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In Cardona’s self-portrait, “Unmasking Dismay,” left, the mask symbolizes “better days when masks were used for masquerade, simple playful disguises—and not for personal protection,” she says. Cardona surrounded herself with blue: “the blue room, the blue mask, my blue eyes, my blue feelings—me, enveloped in blue. [Being] dressed in black reflects how I feel isolated in quarantine. Yet there’s still an aspect of whimsy to my nature and a glimmer of hope. The sun coming through the window reminds me of hope; the cross behind my head, although blurred, reminds me of my wavering, yet ever-present faith. The wispiness of my hair reminds me that life can still be playful even during quarantine.”

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In Cardona’s portrait “Monday Nights Lights: Quarantine Day 21,” right, the sunset fades behind her friend Lisa, who lost her job due to COVID-19 and lives with her elderly parents. “I wanted to show the distress and hardship she is facing. The antique truck encroaching upon her is a physical representation of the weight she feels to protect her elderly parents. The many lines and angles in the photo create a sense of being boxed in. The ladder and stairs are included to show the upward battle she feels. The fence highlights how we are all feeling trapped by our circumstances. But beyond the fence, the tree lines are free-flowing and expansive. In appreciating the nature beyond the fence, we realize the fence is not a barrier, but a hurdle that we must all globally overcome to reach the beauty of nature on the other side. Nature, a beauty and a beast—both generated this pandemic, making us fear death, and also [keeping] us inspired to keep on living.” Cardona acknowledged that we all face quarantine differently. “It is an easier experience for me, personally. That is seen in my portrait. Lisa, by contrast, is really struggling with the situation and I think that is portrayed in the photo,” she said.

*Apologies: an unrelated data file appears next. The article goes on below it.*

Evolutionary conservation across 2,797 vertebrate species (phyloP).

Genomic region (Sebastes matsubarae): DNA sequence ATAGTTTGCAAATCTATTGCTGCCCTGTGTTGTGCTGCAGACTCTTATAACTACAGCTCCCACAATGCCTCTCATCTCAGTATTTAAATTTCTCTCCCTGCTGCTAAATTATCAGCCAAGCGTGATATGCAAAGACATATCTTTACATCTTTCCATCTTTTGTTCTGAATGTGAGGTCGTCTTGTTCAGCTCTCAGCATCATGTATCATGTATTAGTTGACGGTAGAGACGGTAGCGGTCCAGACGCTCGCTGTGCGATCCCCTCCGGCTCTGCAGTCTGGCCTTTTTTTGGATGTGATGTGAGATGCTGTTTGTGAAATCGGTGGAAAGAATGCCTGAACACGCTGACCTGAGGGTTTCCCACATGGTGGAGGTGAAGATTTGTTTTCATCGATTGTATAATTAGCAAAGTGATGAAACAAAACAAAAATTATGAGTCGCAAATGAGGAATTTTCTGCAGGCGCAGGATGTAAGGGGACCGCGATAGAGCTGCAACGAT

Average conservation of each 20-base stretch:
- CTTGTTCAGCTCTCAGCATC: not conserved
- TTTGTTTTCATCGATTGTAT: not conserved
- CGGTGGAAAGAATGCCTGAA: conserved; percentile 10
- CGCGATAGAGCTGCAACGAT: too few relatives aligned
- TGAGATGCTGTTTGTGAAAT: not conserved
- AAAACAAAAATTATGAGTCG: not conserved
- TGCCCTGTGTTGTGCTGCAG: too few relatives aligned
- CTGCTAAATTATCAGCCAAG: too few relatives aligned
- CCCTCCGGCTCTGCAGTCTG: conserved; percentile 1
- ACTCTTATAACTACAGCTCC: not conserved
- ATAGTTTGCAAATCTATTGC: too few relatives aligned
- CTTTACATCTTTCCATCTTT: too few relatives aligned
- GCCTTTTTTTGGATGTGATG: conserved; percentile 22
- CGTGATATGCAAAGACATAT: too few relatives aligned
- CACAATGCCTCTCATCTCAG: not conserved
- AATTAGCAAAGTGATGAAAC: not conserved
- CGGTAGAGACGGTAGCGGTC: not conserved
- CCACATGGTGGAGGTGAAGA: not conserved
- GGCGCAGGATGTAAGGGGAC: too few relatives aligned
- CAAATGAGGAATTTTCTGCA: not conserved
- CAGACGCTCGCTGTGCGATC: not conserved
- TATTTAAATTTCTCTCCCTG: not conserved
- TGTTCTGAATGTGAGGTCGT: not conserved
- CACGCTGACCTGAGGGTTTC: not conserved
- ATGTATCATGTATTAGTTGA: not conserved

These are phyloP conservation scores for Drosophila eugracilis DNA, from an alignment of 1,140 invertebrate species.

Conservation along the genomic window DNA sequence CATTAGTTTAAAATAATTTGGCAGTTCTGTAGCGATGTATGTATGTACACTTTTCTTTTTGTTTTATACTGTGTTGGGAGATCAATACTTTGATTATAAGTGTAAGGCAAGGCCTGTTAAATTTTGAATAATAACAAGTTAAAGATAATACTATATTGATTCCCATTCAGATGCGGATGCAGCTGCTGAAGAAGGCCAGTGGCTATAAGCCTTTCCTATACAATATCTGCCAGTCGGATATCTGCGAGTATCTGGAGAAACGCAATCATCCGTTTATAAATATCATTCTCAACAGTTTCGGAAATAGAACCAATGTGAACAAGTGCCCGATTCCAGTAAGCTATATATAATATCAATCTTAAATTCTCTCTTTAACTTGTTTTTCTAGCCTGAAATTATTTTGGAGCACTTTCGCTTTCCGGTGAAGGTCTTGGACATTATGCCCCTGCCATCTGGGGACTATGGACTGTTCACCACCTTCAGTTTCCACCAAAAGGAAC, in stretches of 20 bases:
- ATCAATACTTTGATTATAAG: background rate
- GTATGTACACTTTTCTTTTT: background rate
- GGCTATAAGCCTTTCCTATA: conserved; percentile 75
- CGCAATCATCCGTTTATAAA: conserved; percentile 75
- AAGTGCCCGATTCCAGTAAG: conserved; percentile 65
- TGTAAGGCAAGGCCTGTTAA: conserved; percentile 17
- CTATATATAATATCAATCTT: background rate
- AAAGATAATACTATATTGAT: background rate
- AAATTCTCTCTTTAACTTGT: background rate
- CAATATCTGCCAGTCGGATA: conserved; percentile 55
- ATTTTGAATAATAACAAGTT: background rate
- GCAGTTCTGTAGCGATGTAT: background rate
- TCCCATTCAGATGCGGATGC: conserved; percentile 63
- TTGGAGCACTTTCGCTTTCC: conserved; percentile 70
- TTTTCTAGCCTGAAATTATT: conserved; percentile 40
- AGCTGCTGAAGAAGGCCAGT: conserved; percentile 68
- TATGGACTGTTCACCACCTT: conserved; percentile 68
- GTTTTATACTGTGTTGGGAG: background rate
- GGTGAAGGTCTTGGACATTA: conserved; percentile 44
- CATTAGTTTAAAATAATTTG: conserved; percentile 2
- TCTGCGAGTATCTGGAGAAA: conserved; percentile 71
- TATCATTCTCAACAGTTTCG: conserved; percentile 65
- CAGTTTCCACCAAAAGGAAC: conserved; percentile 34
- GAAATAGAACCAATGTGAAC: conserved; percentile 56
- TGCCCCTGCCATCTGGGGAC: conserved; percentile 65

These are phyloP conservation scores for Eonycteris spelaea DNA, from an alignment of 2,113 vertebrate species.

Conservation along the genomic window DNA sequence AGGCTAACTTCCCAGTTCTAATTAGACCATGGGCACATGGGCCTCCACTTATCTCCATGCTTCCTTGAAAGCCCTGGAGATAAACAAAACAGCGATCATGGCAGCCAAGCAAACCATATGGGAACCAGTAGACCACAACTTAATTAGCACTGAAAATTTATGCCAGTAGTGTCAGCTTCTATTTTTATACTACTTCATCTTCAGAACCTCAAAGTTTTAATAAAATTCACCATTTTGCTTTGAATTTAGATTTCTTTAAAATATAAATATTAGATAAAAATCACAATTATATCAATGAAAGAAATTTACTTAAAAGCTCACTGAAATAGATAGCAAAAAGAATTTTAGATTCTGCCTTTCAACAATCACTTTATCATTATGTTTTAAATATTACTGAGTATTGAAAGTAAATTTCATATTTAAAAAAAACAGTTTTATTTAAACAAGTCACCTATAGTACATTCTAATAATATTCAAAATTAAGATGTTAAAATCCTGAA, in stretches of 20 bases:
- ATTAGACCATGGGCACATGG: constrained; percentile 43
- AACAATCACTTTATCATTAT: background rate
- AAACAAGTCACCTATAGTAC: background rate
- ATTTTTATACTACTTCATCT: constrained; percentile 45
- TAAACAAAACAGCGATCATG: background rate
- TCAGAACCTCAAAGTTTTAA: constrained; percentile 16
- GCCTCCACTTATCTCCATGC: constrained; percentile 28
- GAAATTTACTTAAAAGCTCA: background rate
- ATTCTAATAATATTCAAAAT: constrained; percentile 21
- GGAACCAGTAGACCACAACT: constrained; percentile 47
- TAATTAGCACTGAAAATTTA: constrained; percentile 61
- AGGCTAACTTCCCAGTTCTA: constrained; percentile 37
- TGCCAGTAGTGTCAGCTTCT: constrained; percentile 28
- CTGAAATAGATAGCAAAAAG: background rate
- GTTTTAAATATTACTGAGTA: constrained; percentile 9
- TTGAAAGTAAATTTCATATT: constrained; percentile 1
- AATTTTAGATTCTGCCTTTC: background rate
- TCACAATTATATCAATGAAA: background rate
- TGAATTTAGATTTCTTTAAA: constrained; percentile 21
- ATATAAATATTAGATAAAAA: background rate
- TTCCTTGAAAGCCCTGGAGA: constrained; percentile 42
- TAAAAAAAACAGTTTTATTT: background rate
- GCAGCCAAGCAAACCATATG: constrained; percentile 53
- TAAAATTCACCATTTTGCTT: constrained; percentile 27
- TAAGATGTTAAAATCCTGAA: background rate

Tina Frazer, administrative assistant for continuing studies, said her work has changed slightly since the stay-at-home orders, “because although I am a homebody, I’m not used to being confined in my home. I also would usually take pictures of family for my homework or project I’m working towards, and I can’t really do that.”